6/12/2018 4 Comments
This article originally appeared in Medium.
It’s officially been five months since the launch of my first book, Social Startup Success. The last several months have been a whirlwind. I’ve given nearly 50 speeches in 16 cities, recorded over 30 podcasts and written 25 long-form articles, not to mention hosting countless launch parties, Facebook lives and webinars, all while trying to somehow spend time my unconditionally supportive husband and three very patient young children in between. It’s been both exhilarating and exhausting to say the least!
When I first started this book project I thought the writing part would be the hardest. Don’t get me wrong, the writing was hard. But for me the real challenge came in trying to figure out the best way to spread the word about the book, so that I could get all of my amazing best practices research into the hands of the nonprofit organizations that desperately needed it.
Like any researcher, when it came time to launch the book, I asked all of the smartest authors I knew about their experiences with book marketing. I quickly learned that there is no single answer to every author’s biggest question: “What sells a book?” This is partly because media and marketing are changing at such a fast pace, and also because every book’s target audience is slightly different and will resonate with a different approach. Each author needs to figure out what outreach strategies will maximize their particular message so that they can reach as many people as possible.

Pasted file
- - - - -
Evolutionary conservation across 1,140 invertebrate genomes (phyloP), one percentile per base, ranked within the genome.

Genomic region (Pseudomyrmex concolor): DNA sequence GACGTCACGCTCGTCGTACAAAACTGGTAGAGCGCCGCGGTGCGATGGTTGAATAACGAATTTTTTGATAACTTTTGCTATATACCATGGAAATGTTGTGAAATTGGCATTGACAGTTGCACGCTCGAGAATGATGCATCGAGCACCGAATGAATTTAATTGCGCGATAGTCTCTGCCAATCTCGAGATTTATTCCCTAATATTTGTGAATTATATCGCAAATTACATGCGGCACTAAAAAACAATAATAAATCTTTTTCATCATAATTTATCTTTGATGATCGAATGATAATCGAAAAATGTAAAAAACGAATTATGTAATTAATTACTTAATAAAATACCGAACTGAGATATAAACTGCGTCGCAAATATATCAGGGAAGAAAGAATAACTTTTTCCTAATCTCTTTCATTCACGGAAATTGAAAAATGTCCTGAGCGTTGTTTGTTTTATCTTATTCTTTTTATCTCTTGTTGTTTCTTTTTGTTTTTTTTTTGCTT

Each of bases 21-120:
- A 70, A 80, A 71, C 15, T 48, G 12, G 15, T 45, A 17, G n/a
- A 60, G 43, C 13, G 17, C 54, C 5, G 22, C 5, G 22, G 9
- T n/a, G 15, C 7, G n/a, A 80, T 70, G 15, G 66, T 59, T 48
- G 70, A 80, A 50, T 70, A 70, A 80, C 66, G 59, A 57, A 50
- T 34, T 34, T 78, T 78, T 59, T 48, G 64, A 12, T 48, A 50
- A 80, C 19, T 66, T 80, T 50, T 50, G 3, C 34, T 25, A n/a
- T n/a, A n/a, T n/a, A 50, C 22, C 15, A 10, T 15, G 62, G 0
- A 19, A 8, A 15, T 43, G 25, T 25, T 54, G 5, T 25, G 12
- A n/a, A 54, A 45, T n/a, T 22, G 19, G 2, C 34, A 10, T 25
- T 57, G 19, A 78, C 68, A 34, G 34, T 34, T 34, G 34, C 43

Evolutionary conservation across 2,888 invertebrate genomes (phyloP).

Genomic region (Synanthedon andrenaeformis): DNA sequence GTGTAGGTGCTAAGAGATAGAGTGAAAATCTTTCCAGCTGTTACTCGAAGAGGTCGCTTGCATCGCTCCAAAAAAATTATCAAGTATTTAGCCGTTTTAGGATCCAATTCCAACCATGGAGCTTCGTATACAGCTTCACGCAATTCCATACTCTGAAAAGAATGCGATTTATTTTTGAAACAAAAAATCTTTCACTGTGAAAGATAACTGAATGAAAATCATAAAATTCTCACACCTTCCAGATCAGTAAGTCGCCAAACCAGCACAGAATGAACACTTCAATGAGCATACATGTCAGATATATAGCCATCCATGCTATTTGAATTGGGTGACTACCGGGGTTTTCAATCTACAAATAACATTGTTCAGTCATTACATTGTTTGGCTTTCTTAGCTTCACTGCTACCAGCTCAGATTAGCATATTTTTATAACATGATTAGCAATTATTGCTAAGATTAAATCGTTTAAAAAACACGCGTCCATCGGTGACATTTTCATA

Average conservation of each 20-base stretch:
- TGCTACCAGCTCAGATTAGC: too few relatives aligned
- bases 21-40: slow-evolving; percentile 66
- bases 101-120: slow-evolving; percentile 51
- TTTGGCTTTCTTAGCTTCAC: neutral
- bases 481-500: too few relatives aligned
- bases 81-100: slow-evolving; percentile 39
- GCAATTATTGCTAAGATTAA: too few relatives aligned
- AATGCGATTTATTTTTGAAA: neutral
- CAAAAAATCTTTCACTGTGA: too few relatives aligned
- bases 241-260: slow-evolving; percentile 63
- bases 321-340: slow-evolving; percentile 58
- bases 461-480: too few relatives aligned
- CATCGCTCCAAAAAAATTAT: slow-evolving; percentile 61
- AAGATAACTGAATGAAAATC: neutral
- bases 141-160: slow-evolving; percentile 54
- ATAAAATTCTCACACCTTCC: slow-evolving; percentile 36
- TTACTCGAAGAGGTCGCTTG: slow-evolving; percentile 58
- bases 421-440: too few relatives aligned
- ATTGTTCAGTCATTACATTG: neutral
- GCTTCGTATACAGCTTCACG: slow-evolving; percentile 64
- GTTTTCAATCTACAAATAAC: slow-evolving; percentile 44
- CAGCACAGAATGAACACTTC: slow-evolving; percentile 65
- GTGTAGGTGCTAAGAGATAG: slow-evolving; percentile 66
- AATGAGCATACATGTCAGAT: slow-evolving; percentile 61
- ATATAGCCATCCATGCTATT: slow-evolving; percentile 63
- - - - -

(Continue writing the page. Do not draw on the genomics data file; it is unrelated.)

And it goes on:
In the spirit of sharing the wealth of knowledge that I’ve learned over the past year about what has been successful in spreading the word about my book, I wanted to share what I wish I had known in the six months leading up to my book launch. The following is a list of the various strategies that I used to market Social Startup Success, in no particular order:
There you have it! My most important advice is that launching a book is a marathon and not a sprint, so if you don’t have time to focus on all of these strategies, pick two or three and run with them. You can always come back to the rest later. After all, if you’ve written a great book that stands the test of time, you will have plenty of time to get it into readers’ hands.